- to grip, cut off, or tear with or as if with the teeth or jaws
- (of animals, insects, etc) to injure by puncturing or tearing (the skin or flesh) with the teeth, fangs, etc, esp as a natural characteristic
- (tr) to cut or penetrate, as with a knife
- (of corrosive material such as acid) to eat away or into
- to smart or cause to smart; stingmustard bites the tongue
- (intr) angling (of a fish) to take or attempt to take the bait or lure
- to take firm hold of or act effectively upon
- to grip or hold (a workpiece) with a tool or chuck
- (of a screw, thread, etc) to cut into or grip (an object, material, etc)
- (tr) informal to annoy or worrywhat’s biting her?
- (often passive) slang to cheat
- (tr often foll by for) Australian and NZ slang to ask (for); scrounge from
- bite off more than one can chew informal to attempt a task beyond one’s capability
- bite the bullet to face up to (pain, trouble, etc) with fortitude; be stoical
- bite someone’s head off to respond harshly and rudely (to)
- bite the dust See dust (def. 11)
- bite the hand that feeds one to repay kindness with injury or ingratitude
- once bitten, twice shy after an unpleasant experience one is cautious in similar situations
- put the bite on someone Australian slang to ask someone for money
- the act of biting
- a thing or amount bitten off
- a wound, bruise, or sting inflicted by biting
- angling an attempt by a fish to take the bait or lure
- informal an incisive or penetrating effect or qualitythat’s a question with a bite
- a light meal; snack
- a cutting, stinging, or smarting sensation
- the depth of cut of a machine tool
- the grip or hold applied by a tool or chuck to a workpiece
- dentistry the angle or manner of contact between the upper and lower teeth when the mouth is closed naturally
- the surface of a file or rasp with cutting teeth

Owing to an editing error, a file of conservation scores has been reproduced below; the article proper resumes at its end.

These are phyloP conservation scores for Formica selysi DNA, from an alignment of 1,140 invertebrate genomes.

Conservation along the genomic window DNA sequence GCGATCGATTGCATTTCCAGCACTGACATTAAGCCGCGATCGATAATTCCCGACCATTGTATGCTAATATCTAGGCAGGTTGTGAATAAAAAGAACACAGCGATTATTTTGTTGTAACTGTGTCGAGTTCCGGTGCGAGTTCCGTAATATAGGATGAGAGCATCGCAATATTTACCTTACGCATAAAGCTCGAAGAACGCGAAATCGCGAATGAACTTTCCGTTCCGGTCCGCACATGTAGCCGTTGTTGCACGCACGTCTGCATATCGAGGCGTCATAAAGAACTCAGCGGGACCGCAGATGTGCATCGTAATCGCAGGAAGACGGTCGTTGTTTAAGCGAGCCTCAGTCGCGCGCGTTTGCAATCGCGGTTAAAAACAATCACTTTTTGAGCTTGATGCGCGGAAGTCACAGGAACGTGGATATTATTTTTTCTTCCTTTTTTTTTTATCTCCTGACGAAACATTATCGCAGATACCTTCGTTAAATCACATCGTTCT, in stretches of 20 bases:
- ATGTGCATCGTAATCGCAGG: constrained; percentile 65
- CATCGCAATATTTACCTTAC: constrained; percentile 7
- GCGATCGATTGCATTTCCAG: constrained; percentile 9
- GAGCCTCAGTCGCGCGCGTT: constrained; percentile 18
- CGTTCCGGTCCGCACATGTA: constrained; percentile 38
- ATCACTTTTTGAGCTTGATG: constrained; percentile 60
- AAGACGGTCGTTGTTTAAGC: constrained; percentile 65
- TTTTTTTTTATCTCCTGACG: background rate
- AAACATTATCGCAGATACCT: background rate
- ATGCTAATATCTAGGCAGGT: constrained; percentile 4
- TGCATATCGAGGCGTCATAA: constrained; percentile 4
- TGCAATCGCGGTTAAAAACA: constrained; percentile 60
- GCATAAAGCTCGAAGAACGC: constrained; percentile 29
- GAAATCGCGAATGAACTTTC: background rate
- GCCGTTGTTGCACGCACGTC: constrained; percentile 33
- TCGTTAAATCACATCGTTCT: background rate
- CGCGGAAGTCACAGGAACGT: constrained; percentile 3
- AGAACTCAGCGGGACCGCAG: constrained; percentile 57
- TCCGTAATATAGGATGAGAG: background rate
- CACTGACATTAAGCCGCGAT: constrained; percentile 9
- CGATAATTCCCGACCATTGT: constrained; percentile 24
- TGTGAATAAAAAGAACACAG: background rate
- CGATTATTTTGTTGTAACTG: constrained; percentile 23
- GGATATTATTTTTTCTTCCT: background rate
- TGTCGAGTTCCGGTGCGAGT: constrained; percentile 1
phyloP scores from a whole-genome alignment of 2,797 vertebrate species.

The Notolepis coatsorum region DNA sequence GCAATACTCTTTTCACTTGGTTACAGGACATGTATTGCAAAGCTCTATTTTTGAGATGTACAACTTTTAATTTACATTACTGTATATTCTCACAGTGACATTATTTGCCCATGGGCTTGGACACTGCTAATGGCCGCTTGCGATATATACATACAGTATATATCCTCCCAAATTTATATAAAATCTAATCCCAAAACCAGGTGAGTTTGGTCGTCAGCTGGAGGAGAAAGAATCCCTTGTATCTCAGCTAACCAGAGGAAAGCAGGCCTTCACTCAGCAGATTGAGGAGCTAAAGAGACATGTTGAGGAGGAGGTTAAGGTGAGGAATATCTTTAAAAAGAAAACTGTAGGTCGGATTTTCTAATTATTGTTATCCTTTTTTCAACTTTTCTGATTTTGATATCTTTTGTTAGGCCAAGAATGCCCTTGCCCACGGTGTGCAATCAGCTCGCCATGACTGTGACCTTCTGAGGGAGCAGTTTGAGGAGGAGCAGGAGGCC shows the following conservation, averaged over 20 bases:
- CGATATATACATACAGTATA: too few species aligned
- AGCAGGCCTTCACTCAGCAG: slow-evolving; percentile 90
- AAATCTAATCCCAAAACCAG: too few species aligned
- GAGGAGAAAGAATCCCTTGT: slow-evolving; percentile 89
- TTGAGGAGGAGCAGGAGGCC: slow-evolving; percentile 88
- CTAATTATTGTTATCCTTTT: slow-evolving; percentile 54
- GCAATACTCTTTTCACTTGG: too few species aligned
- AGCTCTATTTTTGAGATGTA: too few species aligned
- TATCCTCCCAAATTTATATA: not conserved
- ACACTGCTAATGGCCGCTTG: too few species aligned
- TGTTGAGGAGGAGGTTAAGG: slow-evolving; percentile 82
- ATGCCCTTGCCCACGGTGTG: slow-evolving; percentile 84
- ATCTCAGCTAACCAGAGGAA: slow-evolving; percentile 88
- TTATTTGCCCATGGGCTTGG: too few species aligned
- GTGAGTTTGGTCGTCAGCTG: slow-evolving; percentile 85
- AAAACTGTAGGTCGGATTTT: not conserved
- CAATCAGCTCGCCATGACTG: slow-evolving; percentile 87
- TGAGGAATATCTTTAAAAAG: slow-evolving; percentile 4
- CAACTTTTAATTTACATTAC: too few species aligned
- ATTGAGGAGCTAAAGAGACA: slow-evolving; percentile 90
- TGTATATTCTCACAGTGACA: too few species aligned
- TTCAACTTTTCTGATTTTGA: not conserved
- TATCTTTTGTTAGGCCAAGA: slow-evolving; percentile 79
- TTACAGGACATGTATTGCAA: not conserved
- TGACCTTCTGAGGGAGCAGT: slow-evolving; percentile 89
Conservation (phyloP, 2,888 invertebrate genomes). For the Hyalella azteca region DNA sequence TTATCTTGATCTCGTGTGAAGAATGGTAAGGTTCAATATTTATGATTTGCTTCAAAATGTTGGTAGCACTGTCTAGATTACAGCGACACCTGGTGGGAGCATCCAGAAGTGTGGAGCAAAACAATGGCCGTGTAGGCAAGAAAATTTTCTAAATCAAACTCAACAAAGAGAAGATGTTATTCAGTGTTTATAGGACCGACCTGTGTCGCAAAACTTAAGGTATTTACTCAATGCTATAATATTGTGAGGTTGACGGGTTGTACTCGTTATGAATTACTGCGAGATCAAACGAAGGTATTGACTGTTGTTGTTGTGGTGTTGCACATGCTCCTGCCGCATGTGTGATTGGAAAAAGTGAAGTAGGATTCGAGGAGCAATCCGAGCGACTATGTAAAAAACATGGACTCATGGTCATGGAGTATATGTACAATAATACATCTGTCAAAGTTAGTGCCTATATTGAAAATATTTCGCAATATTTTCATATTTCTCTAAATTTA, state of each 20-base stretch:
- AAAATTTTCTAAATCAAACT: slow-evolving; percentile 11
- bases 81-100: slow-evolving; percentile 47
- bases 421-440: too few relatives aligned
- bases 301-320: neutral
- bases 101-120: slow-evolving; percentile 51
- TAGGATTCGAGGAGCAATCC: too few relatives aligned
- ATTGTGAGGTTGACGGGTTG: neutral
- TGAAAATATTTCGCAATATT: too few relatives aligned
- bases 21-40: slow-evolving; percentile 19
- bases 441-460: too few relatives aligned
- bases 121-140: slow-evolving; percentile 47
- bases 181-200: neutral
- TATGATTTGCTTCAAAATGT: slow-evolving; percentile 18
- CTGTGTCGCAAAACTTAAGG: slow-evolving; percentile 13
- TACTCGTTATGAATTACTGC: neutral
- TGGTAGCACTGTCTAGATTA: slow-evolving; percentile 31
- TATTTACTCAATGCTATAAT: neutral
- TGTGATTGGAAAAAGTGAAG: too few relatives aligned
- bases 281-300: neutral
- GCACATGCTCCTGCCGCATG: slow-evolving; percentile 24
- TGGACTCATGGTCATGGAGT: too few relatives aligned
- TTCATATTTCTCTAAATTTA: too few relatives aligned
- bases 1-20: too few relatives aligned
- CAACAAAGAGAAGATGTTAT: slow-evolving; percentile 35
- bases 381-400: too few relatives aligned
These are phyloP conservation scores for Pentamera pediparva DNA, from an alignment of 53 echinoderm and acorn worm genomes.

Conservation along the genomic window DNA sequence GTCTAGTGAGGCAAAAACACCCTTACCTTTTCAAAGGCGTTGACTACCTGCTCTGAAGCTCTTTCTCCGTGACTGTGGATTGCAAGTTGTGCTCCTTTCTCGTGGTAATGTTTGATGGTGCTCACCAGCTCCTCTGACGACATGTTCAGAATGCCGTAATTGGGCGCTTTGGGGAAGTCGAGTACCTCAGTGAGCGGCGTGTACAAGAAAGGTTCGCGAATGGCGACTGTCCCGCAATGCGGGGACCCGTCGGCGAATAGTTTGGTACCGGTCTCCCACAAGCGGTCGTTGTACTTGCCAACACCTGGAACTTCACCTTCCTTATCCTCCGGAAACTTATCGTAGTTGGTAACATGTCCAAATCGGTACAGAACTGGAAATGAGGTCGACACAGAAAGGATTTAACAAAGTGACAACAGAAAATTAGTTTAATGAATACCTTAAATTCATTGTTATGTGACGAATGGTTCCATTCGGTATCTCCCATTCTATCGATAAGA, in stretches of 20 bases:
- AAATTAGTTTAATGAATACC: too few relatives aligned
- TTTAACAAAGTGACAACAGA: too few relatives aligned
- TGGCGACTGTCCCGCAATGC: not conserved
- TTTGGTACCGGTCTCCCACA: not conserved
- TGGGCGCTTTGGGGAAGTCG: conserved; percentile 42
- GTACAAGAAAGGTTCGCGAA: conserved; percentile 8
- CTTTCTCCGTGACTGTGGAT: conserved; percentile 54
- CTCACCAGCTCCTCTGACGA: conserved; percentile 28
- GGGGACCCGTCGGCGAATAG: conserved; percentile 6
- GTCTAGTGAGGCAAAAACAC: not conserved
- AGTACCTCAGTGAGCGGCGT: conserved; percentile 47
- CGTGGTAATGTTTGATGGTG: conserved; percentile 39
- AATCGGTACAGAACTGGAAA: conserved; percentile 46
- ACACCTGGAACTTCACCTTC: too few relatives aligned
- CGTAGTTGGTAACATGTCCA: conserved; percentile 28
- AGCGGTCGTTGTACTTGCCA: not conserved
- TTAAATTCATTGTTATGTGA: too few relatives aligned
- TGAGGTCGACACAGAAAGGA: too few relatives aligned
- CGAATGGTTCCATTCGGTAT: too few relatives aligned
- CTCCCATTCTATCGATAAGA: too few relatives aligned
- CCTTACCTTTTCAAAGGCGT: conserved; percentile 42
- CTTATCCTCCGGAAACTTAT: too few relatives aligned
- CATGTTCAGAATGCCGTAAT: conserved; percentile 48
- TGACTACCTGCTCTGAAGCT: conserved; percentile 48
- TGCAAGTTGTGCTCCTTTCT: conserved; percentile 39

- the corrosive action of acid, as on a metal etching plate
Old English bitan (class I strong verb; past tense bat, past participle biten), from Proto-Germanic *bitan (cf. Old Saxon bitan, Old Norse and Old Frisian bita, Middle Dutch biten, Dutch bijten, German beissen, Gothic beitan “to bite”), from PIE root *bheid- “to split, crack” (see fissure).
To bite the bullet is said to be 1700s military slang, from old medical custom of having the patient bite a lead bullet during an operation to divert attention from pain and reduce screaming. Figurative use from 1891; the custom itself attested from 1840s. To bite (one’s) tongue “refrain from speaking” is 1590s. To bite the dust “die” is 1750 (Latin had the same image; cf. Virgil: procubuit moriens et humum semel ore momordit). To bite off more than one can chew (c.1880) is U.S. slang, from plug tobacco.
c.1200, from bite (v).
- To cut, grip, or tear with the teeth.
- To pierce the skin of with the teeth, fangs, or mouthparts.
- The act of biting.
- A puncture or laceration of the skin by the teeth of an animal or the mouthparts of an insect or similar organism.
Take on more work or a bigger task than one can handle, as in With two additional jobs, Bill is clearly biting off more than he can chew. Cautions against taking on too much appear in medieval sources, although this particular metaphor, alluding to taking in more food than one can chew, dates only from about 1870.
In addition to the idioms beginning with bite
- bite off more than one can chew
- bite one’s nails
- bite one’s tongue
- bite someone’s head off
- bite the bullet
- bite the dust
- bite the hand that feeds you
- bark is worse than one’s bite
- put the bite on
- sound bite